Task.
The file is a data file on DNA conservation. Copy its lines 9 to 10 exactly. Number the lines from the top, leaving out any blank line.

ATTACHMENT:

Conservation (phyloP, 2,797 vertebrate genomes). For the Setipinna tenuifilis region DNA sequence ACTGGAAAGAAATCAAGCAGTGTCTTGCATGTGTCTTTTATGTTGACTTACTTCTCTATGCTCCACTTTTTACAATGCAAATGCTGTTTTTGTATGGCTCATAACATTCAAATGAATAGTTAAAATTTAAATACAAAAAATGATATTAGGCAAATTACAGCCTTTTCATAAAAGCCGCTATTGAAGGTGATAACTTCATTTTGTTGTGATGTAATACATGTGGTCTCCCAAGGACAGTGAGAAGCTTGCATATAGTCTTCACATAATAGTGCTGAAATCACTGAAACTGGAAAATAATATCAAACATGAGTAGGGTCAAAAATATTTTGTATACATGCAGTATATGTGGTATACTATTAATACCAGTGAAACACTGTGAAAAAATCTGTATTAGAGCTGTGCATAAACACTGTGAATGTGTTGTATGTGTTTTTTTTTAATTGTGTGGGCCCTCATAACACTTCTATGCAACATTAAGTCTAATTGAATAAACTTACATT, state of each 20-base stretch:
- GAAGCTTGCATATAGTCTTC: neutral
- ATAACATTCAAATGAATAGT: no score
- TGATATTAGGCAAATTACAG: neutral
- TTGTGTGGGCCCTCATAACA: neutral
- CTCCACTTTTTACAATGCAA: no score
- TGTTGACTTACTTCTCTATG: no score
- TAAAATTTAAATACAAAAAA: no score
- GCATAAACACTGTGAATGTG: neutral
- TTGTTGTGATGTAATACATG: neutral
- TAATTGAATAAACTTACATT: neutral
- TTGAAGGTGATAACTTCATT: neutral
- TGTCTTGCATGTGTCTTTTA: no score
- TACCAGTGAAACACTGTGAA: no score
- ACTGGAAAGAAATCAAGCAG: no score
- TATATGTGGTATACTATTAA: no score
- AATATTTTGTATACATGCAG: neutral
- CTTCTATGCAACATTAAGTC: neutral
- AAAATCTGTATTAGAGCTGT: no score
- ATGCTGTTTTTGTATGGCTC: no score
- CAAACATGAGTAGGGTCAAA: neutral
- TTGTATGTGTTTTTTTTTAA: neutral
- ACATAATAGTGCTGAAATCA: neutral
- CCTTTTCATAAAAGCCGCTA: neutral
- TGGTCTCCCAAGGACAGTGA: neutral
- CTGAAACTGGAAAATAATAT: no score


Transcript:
- GCATAAACACTGTGAATGTG: neutral
- TTGTTGTGATGTAATACATG: neutral